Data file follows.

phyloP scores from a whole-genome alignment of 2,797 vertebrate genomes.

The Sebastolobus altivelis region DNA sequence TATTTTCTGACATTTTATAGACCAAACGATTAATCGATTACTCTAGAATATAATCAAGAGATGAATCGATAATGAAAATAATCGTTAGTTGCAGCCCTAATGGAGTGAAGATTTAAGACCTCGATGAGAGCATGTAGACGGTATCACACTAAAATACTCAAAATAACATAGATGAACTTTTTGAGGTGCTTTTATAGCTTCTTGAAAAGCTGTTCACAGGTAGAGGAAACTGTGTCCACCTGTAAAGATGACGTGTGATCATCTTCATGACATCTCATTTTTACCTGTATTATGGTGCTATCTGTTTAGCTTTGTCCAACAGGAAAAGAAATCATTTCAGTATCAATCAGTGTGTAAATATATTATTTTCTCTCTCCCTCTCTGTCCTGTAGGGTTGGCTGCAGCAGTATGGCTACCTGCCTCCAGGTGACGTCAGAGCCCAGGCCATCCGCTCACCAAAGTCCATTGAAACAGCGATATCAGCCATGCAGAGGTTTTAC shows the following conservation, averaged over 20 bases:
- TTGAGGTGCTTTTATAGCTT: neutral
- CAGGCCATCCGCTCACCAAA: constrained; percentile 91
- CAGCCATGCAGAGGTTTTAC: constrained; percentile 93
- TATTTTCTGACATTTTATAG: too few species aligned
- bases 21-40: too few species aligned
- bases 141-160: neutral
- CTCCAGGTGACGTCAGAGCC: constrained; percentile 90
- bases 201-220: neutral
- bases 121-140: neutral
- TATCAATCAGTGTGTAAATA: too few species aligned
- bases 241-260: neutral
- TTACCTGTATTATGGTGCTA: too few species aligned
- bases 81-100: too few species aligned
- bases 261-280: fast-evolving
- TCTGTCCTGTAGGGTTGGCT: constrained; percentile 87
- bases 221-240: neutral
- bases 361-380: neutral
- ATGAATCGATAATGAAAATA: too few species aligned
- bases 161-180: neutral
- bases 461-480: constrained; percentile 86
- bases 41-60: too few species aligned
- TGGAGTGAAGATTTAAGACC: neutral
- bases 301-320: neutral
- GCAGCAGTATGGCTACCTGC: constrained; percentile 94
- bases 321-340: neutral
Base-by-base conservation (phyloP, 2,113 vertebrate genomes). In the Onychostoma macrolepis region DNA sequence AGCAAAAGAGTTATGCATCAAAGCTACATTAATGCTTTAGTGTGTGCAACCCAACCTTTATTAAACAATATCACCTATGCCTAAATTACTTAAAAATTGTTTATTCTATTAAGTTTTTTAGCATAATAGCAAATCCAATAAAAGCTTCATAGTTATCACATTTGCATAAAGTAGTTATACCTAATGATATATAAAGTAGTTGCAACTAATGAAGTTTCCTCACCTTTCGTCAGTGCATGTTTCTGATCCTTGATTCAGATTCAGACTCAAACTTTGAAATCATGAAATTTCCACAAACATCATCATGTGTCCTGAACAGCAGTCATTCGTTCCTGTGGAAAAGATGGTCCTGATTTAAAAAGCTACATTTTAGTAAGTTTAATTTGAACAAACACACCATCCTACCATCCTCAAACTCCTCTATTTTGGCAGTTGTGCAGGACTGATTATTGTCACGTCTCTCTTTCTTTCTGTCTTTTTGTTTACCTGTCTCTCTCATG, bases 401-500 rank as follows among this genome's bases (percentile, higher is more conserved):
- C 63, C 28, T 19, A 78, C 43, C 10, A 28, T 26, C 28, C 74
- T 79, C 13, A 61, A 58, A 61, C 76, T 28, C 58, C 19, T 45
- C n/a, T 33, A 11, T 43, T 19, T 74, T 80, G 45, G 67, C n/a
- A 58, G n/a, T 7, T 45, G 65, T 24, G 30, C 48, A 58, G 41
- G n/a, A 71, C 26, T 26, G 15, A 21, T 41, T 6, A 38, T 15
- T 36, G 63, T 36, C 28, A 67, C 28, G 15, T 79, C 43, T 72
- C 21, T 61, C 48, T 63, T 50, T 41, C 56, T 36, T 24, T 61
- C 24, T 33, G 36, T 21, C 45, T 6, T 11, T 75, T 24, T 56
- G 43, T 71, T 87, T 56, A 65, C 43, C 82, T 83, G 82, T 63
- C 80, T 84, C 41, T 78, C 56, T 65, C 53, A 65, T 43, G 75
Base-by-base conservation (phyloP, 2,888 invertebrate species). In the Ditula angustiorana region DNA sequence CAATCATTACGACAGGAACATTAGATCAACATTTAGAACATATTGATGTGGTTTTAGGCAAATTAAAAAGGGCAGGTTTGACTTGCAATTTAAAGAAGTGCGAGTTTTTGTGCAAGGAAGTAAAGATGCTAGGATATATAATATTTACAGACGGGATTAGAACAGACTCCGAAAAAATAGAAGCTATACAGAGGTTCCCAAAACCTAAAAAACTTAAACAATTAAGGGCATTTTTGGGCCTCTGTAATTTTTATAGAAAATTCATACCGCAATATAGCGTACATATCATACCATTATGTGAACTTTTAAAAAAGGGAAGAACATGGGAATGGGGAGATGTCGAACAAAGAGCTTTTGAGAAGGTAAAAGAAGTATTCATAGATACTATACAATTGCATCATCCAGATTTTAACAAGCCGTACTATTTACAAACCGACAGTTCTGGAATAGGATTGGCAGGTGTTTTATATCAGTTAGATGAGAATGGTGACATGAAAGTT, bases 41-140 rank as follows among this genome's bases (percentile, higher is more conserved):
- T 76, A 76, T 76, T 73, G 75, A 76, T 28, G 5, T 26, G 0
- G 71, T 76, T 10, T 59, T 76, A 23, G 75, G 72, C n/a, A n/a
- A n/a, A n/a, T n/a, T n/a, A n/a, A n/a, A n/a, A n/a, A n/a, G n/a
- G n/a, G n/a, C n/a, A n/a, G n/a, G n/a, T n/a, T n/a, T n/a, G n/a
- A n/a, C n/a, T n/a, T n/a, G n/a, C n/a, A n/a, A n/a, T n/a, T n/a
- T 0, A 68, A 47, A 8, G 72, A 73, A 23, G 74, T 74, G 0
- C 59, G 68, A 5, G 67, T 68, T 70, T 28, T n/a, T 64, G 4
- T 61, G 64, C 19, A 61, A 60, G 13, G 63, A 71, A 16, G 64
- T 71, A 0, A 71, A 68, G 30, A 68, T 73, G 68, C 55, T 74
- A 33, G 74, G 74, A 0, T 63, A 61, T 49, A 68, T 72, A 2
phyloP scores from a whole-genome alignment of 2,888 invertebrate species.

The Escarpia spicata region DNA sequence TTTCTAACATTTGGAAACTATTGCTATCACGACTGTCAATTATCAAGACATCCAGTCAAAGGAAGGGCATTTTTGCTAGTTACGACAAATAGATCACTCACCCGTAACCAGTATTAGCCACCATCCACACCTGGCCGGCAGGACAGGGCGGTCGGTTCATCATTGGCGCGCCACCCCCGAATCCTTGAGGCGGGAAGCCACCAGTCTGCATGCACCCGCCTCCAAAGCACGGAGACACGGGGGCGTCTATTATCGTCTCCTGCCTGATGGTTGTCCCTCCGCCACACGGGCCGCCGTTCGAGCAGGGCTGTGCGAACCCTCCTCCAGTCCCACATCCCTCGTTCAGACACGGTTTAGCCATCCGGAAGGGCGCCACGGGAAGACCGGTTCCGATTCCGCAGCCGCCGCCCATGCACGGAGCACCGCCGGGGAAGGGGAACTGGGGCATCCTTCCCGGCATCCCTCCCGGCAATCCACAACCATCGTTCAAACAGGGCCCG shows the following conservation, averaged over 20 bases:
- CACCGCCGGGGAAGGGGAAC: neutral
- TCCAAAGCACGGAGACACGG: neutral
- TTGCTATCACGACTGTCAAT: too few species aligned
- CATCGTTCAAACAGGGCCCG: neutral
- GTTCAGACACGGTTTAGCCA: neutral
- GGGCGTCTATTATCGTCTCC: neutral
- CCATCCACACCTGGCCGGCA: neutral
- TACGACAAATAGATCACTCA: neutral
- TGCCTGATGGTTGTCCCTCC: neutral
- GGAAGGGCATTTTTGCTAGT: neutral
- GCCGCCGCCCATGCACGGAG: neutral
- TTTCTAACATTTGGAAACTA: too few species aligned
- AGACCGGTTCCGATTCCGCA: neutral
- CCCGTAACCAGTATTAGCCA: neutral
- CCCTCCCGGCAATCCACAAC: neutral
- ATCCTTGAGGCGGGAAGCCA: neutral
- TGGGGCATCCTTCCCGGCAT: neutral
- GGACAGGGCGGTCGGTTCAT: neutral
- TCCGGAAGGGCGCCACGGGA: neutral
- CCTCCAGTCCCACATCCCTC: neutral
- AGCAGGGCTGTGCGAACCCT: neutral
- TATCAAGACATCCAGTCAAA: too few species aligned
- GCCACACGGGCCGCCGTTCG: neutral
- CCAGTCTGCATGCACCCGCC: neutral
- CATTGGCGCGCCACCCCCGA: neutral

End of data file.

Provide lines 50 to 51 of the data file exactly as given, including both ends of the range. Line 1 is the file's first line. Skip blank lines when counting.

phyloP scores from a whole-genome alignment of 2,888 invertebrate species.

The Escarpia spicata region DNA sequence TTTCTAACATTTGGAAACTATTGCTATCACGACTGTCAATTATCAAGACATCCAGTCAAAGGAAGGGCATTTTTGCTAGTTACGACAAATAGATCACTCACCCGTAACCAGTATTAGCCACCATCCACACCTGGCCGGCAGGACAGGGCGGTCGGTTCATCATTGGCGCGCCACCCCCGAATCCTTGAGGCGGGAAGCCACCAGTCTGCATGCACCCGCCTCCAAAGCACGGAGACACGGGGGCGTCTATTATCGTCTCCTGCCTGATGGTTGTCCCTCCGCCACACGGGCCGCCGTTCGAGCAGGGCTGTGCGAACCCTCCTCCAGTCCCACATCCCTCGTTCAGACACGGTTTAGCCATCCGGAAGGGCGCCACGGGAAGACCGGTTCCGATTCCGCAGCCGCCGCCCATGCACGGAGCACCGCCGGGGAAGGGGAACTGGGGCATCCTTCCCGGCATCCCTCCCGGCAATCCACAACCATCGTTCAAACAGGGCCCG shows the following conservation, averaged over 20 bases: